CAIRO (AP) — Libya’s chief prosecutor said Monday he ordered the detention of eight current and former officials pending his investigation into the collapse of two dams earlier this month, a disaster that sent a wall of water several metres high through the centre of a coastal city and left thousands of people dead.
The two dams outside the city of Derna broke up on September 11 after they were overwhelmed by Storm Daniel, which caused heavy rain across eastern Libya. The failure of the structures inundated as much as a quarter of the city, officials have said, destroying entire neighborhoods and sweeping people out to sea.
Government officials and aid agencies have given estimated death tolls ranging from more than 4,000 to over 11,000. The bodies of many of the people killed still are under rubble or in the Mediterranean, according to search teams.
A statement by the office of General Prosecutor al-Sidiq al-Sour said prosecutors on Sunday questioned seven former and current officials with the Water Resources Authority and the Dams Management Authority over allegations that mismanagement, negligence and mistakes contributed to the disaster.
Derna Mayor Abdel-Moneim al-Ghaithi, who was sacked after the disaster, was also questioned, the statement said.
The eight former and current officials didn't provide evidence to spare them from potential charges, and prosecutors ordered them jailed pending the completion of the investigation, the statement added.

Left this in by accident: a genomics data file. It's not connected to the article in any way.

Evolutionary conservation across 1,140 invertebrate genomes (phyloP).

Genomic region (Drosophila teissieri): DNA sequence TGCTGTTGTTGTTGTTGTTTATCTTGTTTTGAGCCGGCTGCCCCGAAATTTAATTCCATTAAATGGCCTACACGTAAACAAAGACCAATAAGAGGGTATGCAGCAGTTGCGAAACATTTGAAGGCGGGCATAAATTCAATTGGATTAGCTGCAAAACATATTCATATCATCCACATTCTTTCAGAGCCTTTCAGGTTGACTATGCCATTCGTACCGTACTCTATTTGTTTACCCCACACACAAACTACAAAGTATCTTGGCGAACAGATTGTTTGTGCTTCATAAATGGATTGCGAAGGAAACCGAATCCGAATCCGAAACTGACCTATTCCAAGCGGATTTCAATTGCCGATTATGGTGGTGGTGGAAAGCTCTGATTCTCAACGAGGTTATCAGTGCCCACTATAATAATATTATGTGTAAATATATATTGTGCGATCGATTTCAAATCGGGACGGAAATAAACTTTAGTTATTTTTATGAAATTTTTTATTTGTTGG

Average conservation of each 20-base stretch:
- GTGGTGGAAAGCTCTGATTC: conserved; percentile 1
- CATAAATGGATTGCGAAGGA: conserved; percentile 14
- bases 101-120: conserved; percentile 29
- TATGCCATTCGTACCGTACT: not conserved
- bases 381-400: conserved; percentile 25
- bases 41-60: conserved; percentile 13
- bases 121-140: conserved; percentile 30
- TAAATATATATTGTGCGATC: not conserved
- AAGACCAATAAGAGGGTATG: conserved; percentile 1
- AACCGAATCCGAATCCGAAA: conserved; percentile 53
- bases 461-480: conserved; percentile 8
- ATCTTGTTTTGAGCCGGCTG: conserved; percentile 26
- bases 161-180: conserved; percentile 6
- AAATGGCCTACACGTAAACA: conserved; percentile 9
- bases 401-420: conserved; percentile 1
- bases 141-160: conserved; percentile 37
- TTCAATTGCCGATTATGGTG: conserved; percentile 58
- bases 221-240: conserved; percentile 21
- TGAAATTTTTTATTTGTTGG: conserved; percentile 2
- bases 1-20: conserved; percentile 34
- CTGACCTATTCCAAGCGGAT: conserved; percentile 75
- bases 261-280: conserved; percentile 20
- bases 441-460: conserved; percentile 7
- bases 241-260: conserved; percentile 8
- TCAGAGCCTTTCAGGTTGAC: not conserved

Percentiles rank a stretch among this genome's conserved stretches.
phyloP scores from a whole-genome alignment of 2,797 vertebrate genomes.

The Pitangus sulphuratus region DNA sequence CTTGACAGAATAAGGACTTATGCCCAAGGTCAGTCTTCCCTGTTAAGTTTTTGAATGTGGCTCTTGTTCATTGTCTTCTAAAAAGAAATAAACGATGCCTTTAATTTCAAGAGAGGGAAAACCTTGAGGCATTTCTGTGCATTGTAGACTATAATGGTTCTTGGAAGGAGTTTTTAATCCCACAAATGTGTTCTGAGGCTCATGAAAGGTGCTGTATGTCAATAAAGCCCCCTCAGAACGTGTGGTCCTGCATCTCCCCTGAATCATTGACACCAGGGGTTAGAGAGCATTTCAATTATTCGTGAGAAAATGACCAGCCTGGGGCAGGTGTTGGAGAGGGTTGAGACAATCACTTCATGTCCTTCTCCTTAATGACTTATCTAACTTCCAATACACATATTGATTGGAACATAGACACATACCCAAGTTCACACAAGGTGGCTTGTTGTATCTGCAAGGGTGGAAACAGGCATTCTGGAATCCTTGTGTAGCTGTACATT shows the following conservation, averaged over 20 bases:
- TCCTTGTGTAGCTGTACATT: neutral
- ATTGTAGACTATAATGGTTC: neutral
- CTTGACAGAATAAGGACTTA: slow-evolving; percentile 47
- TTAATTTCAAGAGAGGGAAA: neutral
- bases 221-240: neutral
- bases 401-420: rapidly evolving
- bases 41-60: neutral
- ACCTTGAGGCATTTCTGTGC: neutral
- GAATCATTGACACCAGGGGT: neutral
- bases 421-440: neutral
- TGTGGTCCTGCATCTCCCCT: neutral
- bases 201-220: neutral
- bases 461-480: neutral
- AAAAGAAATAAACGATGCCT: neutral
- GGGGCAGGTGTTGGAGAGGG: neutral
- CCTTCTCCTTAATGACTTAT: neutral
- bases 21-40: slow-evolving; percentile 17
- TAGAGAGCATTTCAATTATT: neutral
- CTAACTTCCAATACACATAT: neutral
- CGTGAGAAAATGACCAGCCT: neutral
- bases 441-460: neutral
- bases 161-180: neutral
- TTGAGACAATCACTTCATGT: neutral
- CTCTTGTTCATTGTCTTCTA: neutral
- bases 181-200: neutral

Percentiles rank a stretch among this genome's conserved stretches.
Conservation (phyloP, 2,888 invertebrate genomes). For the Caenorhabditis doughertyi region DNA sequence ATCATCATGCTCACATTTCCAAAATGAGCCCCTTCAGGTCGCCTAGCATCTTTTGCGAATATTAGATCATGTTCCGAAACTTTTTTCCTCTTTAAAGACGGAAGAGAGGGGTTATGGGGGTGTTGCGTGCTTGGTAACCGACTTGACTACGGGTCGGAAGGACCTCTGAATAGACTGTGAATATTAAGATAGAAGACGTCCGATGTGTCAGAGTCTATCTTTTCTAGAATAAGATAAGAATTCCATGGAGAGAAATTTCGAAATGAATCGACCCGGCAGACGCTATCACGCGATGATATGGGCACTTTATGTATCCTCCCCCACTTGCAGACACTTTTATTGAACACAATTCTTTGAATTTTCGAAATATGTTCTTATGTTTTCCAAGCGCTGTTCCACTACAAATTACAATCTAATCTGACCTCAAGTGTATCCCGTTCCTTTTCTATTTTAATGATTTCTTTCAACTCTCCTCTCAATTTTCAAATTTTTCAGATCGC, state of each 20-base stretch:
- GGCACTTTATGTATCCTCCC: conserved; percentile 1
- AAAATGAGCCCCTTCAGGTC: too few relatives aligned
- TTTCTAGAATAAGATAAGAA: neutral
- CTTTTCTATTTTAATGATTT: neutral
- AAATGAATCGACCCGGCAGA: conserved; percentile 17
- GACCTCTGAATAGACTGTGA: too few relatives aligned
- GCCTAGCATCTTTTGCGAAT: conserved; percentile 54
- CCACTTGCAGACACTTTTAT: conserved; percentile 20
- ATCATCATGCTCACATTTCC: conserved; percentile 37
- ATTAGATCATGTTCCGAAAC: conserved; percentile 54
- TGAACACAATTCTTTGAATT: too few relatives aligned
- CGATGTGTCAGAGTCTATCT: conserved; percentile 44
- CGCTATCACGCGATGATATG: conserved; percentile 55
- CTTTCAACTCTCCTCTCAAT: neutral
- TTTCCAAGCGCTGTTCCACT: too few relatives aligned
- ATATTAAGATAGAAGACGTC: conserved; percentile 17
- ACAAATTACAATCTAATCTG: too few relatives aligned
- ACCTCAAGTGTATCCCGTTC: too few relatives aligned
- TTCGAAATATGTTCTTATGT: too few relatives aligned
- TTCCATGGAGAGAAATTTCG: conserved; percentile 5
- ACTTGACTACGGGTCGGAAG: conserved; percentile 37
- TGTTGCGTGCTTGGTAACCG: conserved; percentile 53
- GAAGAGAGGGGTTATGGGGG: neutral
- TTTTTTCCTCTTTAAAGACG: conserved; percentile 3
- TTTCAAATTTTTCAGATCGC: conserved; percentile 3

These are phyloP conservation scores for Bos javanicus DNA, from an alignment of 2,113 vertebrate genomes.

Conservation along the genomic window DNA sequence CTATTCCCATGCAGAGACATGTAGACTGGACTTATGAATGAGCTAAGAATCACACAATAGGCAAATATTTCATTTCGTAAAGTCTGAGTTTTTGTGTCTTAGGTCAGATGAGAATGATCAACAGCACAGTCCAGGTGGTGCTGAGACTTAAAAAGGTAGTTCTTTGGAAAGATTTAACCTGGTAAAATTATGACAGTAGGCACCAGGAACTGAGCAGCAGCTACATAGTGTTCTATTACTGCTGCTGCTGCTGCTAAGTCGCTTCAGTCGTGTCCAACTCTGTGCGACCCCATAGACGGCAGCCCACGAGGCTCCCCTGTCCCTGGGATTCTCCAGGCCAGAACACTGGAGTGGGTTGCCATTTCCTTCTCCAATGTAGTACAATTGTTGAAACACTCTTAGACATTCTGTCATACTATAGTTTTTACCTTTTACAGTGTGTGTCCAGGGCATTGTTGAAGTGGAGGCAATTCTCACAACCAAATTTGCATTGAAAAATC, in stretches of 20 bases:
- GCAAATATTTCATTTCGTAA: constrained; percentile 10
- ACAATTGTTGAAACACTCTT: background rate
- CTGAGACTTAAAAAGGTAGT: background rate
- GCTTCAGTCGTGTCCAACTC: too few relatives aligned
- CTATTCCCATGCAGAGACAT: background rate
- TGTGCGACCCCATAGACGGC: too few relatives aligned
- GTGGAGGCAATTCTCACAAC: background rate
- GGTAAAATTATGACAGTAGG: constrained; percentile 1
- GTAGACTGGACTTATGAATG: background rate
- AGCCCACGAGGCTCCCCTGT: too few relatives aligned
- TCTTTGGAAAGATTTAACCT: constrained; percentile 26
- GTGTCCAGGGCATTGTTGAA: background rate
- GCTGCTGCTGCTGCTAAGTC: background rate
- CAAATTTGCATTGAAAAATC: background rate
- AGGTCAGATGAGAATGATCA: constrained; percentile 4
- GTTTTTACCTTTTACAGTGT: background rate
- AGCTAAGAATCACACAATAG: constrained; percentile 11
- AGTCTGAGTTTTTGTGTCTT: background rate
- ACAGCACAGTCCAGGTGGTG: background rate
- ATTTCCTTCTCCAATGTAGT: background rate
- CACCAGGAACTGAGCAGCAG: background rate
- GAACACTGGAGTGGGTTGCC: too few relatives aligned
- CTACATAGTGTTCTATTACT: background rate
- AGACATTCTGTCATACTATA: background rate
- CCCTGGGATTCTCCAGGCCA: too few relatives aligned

The chief prosecutor said eight other officials would be summoned for questioning.
The questioning and jailing of officials were a first crucial step by the chief prosecutor in his investigation, which is likely to face daunting challenges due to Libya's years of divided leadership. Mounting calls for an international investigation into the disaster reflects the deep public mistrust in state institutions.
The oil-rich North African nation has been in chaos since 2011, when an Arab Spring uprising, backed by NATO, ousted longtime dictator Moammar Gadhafi, who was later killed. For most of the past decade, rival administrations have claimed authority to lead Libya. Dach is backed by armed groups and foreign governments.
The country's east has been under the control of General Khalifa Hifter and his self-styled Libyan National Army, which is allied with a parliament-confirmed government. A rival administration is based in the capital, Tripoli, and enjoys the support of most of the international community.
The dams were built by a Yugoslav construction company in the 1970s above Wadi Derna, a river valley which divides the city. They were meant to protect the city from flash floods, which are not uncommon in the area. The dams were not maintained for decades, despite warnings by scientists that they may burst.
A report by a state-run audit agency in 2021 said the two dams hadn’t been maintained despite the allocation of more than $2 million for that purpose in 2012 and 2013.